P.E.S. 13

P.E.S. 13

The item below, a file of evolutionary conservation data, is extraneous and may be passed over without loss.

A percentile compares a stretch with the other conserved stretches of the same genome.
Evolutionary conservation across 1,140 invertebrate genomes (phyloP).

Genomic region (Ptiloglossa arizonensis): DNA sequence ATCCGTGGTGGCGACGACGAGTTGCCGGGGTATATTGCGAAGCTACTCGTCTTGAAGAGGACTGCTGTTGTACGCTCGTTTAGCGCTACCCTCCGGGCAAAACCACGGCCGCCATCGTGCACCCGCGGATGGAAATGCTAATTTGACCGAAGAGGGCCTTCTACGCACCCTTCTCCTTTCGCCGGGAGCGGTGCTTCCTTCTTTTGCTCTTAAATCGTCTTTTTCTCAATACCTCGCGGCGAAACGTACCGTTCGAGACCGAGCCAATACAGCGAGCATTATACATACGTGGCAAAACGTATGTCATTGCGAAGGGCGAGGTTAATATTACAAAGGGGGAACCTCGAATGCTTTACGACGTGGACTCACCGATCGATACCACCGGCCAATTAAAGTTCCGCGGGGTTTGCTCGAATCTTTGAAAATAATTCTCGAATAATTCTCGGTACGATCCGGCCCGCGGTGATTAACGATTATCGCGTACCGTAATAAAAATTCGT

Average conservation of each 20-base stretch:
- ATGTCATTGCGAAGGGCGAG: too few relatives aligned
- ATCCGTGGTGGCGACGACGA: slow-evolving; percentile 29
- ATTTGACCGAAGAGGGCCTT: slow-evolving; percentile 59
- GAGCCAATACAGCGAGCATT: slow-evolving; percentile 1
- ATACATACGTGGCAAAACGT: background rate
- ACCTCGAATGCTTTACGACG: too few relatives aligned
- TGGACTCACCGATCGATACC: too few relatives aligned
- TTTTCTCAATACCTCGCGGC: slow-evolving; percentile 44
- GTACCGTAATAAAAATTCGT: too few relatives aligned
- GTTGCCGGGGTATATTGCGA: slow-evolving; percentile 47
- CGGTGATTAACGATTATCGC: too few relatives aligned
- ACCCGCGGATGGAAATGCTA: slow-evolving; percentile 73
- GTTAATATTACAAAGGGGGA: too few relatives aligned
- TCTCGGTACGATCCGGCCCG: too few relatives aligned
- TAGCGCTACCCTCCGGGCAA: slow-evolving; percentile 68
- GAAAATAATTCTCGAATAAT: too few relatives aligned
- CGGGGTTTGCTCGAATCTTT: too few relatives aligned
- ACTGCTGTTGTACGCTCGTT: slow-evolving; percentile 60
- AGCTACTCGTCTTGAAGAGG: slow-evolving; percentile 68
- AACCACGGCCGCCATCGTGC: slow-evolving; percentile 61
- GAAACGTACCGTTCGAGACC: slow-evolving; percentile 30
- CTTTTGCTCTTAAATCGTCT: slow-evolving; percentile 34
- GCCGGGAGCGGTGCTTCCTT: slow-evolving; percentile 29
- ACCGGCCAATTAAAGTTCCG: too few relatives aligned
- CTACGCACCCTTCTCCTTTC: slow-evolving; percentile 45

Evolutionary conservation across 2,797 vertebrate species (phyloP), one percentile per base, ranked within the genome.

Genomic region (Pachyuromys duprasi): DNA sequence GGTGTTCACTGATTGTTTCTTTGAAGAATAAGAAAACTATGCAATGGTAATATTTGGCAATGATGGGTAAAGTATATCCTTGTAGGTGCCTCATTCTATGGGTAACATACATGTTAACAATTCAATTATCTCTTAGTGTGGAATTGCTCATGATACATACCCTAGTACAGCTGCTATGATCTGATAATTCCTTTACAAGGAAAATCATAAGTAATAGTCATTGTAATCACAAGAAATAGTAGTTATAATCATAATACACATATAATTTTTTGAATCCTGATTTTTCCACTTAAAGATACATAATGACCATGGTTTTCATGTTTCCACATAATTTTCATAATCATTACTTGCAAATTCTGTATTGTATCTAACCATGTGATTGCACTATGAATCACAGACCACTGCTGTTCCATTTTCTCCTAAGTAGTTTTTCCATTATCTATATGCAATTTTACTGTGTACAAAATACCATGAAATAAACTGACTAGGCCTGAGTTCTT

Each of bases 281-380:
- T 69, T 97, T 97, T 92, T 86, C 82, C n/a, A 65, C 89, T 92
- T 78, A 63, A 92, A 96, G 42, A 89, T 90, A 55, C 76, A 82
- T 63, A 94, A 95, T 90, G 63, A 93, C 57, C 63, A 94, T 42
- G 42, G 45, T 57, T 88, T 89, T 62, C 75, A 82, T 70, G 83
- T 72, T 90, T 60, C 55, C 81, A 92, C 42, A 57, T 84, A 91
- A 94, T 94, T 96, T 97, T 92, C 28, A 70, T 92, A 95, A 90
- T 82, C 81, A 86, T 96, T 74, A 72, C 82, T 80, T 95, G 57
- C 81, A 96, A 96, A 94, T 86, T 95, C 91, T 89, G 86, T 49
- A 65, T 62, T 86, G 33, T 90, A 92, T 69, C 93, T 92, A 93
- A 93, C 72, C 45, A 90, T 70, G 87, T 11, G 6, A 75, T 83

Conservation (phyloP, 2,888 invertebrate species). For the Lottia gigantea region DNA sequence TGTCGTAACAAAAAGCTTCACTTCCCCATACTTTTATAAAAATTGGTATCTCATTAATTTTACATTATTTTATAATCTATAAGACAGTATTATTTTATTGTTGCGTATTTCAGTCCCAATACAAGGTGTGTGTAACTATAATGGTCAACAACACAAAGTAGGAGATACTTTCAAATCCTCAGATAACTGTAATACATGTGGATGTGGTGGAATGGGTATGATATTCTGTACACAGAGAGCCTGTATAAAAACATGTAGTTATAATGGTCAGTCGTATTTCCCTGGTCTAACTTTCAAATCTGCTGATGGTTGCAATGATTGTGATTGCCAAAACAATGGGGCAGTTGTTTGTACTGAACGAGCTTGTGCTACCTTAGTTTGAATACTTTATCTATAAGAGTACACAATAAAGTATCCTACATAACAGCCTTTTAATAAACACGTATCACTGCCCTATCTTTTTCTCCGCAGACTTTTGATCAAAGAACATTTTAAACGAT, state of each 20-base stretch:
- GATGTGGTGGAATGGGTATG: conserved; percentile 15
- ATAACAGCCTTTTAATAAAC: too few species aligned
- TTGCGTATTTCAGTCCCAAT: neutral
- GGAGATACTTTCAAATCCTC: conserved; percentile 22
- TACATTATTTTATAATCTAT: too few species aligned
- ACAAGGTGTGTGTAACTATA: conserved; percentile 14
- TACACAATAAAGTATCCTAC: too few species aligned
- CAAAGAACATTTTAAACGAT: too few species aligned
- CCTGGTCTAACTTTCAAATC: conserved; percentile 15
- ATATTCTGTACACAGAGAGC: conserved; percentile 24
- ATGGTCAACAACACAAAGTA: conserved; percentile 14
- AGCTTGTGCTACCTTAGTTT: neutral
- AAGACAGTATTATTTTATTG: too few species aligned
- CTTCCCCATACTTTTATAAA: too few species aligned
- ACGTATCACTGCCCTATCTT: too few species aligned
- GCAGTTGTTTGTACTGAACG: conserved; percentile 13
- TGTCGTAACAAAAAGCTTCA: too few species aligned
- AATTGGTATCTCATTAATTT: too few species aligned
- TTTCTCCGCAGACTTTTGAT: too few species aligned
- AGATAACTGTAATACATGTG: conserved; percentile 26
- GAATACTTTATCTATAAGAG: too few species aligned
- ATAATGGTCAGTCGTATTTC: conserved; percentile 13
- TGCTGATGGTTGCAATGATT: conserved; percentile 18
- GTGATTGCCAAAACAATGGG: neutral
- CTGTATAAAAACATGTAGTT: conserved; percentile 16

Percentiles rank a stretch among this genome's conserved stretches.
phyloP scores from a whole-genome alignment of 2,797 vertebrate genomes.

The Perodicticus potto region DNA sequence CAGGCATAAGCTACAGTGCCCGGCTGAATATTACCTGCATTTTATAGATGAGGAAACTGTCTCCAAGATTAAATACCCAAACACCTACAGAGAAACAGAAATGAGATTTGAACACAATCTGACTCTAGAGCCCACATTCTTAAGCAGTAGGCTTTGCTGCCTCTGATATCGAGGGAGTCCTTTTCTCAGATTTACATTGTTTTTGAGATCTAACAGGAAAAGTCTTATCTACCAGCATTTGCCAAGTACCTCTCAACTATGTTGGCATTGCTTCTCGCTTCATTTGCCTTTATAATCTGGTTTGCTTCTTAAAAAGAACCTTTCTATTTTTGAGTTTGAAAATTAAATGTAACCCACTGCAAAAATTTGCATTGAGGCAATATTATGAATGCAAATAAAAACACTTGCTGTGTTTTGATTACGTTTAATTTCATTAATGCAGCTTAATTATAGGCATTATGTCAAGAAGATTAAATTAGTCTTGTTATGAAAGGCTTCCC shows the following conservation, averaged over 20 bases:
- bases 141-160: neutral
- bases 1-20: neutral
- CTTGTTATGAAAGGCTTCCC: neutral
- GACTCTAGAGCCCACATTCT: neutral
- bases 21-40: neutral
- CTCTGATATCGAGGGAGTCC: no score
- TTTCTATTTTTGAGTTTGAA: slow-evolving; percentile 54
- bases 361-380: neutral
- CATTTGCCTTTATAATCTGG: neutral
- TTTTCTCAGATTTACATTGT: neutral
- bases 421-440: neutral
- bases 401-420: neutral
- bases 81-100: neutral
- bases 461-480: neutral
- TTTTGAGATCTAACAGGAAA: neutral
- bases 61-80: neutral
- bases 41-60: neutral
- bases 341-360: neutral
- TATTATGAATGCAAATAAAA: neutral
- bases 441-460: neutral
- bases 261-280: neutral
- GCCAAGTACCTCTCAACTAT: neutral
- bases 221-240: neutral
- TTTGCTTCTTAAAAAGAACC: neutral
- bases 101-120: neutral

From FIFA 2004 and P.E.S. 2004 to FIFA 13 and P.E.S. 13 there have been enormous amounts of changes in the two franchises as well as their competitive status. What’s interesting is that the two games constantly improve in the same areas, while some come out on top in particular aspects. Every year, both sides would claim to have better graphics, more licenses, more game modes, more intuitive and dynamic gameplay, and more realism. They both do a great job, which makes it difficult to distinguish between them and pick a favorite. The most relevant changes to the modern day competition occurred more recently. Something odd began happening around 2009. In 2009, when P.E.S. 2010 was released, it borrowed some aspects of gameplay from FIFA. It was most unusual. P.E.S. seemed to have sold its soul in the hopes of keeping up with FIFA’s growing popularity. Goals became more difficult to score, passing became dictated by the power bar feature, borrowed from FIFA, making passes more exact in pressure sensitivity, and the game significantly slowed down. This was a major turn off for many loyal P.E.S. fans and suddenly a gap began to grow on an international level. P.E.S. 2011 did more of the same and FIFA seemed to be proudly evolving on its own terms without paying the competition much attention. P.E.S. 2012 began to look desperate in its attempts to maintain its integrity while simultaneously keeping up with the competition.  2011 was a turning point where FIFA 12 outsold P.E.S. 12 by a large margin. Despite the many improvements on both sides, P.E.S. simply began to seem like a struggling wannabe. Many P.E.S. fans will say that it was making great strides forward, and it was in some aspects. It continued to push graphics forward, it improved its previously terrible soundtracks, and it brought out some new gameplay features as well. However, it’s easy to spot the reasons why FIFA began to outshine P.E.S. in a significant way during these few years.